She said telemedicine can assist her in making transport decisions for cases that require subspecialty surgery beyond the capabilities of the Level-III NICU at Mother Frances Hospital-Tyler. But she notes that one of the most promising and perhaps surprising benefits of the TeleNICU program has less to do with physicians interacting with one another and more to do with families participating in the process.
“One of the most exciting benefits we’ve already seen is the opportunity for families to participate directly in a telemedicine consult, so they can see the discussion between the doctors and even ask questions,” said Morris.
Morris says it’s very reassuring for mothers and other family members to see physicians at both locations discussing the baby. Whether the baby remains in Tyler or is transferred to another hospital, family members are able to participate in the discussion and see that such decisions are being made thoughtfully and with genuine concern for the welfare of their baby.
Morris, who recently served as vice chairman of the state-appointed Neonatal Intensive Care Unit Council, advocates telemedicine as an important component in the overall goal of delivering the appropriate level of care, in the appropriate place, and at the appropriate time.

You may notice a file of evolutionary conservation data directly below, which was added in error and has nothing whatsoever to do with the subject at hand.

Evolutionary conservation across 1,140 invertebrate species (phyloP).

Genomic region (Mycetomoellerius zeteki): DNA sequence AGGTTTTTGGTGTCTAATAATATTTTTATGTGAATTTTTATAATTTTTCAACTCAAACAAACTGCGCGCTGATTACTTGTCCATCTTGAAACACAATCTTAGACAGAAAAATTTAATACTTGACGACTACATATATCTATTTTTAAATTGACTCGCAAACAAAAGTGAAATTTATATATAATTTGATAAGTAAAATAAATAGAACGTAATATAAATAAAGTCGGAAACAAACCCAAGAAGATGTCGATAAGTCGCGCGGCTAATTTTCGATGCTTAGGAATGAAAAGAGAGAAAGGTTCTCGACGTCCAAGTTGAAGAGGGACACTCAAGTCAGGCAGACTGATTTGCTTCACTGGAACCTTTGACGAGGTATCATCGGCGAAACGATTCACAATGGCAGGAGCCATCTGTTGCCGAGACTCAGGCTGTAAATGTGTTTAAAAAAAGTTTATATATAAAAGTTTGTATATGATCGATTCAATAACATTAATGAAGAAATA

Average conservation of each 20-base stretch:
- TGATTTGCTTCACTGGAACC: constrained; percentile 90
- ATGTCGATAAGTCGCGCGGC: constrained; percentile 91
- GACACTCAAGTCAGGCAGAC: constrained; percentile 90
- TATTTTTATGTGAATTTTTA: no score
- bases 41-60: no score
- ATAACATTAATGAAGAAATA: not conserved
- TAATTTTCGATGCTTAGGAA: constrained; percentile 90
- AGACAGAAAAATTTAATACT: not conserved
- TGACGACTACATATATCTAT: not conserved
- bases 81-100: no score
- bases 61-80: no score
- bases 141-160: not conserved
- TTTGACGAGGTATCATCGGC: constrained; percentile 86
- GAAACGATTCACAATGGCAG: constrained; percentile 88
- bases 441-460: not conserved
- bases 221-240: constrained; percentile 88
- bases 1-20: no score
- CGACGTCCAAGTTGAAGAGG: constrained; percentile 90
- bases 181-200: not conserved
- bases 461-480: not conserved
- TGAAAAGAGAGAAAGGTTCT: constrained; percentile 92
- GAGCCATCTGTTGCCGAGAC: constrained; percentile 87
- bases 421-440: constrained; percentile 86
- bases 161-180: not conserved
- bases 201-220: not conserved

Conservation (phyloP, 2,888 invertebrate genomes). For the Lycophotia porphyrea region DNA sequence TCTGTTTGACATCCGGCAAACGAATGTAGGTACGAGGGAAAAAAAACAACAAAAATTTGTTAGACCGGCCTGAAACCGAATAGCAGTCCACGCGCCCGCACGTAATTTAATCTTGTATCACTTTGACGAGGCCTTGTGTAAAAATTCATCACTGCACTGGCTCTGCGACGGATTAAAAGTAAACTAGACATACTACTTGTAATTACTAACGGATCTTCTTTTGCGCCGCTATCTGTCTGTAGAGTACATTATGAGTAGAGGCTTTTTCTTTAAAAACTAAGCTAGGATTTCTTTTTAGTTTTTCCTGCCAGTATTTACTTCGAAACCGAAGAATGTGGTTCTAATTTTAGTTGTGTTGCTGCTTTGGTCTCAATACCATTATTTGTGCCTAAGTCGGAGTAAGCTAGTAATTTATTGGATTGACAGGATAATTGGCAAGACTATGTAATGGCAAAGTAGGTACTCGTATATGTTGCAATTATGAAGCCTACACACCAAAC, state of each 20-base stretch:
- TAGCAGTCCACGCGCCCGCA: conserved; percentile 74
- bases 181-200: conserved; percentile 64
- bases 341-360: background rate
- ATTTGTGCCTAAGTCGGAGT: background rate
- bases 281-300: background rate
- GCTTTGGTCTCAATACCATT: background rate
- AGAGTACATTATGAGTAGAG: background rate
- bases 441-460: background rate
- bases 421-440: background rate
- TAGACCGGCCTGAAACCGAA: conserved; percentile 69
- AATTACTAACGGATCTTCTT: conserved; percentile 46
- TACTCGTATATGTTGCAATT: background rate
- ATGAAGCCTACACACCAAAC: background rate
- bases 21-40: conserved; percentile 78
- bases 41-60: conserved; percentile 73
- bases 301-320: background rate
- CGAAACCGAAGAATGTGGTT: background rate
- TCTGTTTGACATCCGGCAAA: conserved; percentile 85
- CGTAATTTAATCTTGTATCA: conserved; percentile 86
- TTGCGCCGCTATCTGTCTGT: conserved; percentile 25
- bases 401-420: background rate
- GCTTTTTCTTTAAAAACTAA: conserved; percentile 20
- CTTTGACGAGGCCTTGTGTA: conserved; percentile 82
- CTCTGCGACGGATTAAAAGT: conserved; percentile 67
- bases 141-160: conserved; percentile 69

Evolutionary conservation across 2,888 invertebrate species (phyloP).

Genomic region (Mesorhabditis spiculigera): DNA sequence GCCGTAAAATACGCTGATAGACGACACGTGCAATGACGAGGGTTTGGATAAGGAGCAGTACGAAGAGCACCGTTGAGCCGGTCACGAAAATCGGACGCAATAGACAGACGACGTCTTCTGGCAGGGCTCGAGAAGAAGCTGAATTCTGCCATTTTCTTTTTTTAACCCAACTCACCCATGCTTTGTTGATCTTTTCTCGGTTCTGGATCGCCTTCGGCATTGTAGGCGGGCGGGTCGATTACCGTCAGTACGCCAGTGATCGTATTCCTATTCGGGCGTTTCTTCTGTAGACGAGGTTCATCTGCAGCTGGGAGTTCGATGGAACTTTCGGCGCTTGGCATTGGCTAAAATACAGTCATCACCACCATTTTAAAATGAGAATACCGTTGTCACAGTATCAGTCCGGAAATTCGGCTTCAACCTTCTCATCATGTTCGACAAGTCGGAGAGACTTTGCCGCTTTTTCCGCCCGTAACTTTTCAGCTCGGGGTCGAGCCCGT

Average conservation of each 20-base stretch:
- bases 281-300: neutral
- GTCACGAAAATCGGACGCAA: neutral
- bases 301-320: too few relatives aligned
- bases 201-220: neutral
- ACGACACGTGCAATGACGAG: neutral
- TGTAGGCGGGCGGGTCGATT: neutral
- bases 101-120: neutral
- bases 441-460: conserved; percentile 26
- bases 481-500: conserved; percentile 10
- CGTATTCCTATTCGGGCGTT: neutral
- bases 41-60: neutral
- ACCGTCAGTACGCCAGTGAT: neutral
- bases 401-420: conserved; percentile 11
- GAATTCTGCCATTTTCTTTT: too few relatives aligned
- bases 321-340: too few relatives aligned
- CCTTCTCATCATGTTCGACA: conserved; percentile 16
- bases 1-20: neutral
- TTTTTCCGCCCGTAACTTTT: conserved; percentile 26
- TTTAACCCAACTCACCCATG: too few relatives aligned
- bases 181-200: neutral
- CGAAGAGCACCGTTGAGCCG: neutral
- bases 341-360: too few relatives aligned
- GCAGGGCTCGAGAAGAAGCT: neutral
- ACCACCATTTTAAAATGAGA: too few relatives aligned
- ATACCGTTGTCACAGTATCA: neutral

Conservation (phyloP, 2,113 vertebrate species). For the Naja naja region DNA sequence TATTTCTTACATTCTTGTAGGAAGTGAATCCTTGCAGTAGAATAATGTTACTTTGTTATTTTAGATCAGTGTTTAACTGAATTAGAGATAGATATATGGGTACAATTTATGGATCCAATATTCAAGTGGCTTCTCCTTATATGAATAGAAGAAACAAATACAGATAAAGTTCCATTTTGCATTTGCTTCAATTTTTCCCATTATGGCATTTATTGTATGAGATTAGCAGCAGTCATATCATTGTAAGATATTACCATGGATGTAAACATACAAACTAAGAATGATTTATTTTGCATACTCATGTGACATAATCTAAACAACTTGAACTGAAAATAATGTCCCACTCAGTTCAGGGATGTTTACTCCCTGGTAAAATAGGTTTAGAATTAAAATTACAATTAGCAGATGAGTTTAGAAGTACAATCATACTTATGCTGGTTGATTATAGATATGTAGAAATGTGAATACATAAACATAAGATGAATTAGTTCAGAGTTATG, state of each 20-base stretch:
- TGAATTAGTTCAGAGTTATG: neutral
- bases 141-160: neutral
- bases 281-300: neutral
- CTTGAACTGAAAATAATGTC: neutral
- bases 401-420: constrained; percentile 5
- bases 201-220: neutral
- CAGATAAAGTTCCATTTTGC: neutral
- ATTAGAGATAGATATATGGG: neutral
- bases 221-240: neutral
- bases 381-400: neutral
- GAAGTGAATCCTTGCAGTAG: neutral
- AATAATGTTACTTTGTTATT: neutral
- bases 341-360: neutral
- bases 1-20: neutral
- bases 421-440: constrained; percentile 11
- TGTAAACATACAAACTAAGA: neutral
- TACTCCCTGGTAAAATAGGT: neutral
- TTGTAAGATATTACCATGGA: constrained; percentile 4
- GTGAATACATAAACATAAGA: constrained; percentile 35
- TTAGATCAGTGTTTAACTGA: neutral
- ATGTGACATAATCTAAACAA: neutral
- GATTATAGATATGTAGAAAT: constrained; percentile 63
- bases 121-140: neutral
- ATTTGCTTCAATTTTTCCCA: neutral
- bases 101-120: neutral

“When possible, we want to keep mothers and babies close to home and close to their support systems. Infants requiring a higher level of care should be safely and efficiently transferred, and infants should return to their communities as soon as they can be cared for by their home hospitals. Telemedicine can help us accomplish these imperatives,” said Morris.
Founded in 1913, the not-for-profit Children’s Medical Center is the fifth-largest pediatric healthcare provider in the country, receiving nearly 700,000 patient visits annually with 595 licensed beds at its two full-service campuses in Dallas and Plano, and multiple specialty clinics and 15 primary care MyChildren’s locations. Children’s was the state’s first pediatric hospital to achieve Level 1 Trauma status and is the only pediatric teaching facility in North Texas, affiliated with UT Southwestern Medical Center. This year, Children’s is celebrating 100 years of making life better for children. For more information, please visit www.childrens.com.
Trinity Mother Frances Hospitals and Clinics includes The Louis and Peaches Owen Heart Hospital, Mother Frances Hospital-Tyler, Mother Frances Hospital-Jacksonville, Mother Frances Hospital-Winnsboro, Trinity Mother Frances Rehabilitation Hospital, affiliated with HealthSouth, Tyler ContinueCARE Hospital, a long-term acute care facility, and Trinity Clinic. Trinity Clinic is the area’s preferred multispecialty medical group, with over 350 physicians and mid-level providers representing 40 specialties in 36 clinic locations serving East Texas. For more information on services available through Trinity Mother Frances Hospitals and Clinics, visit www.tmfhc.org.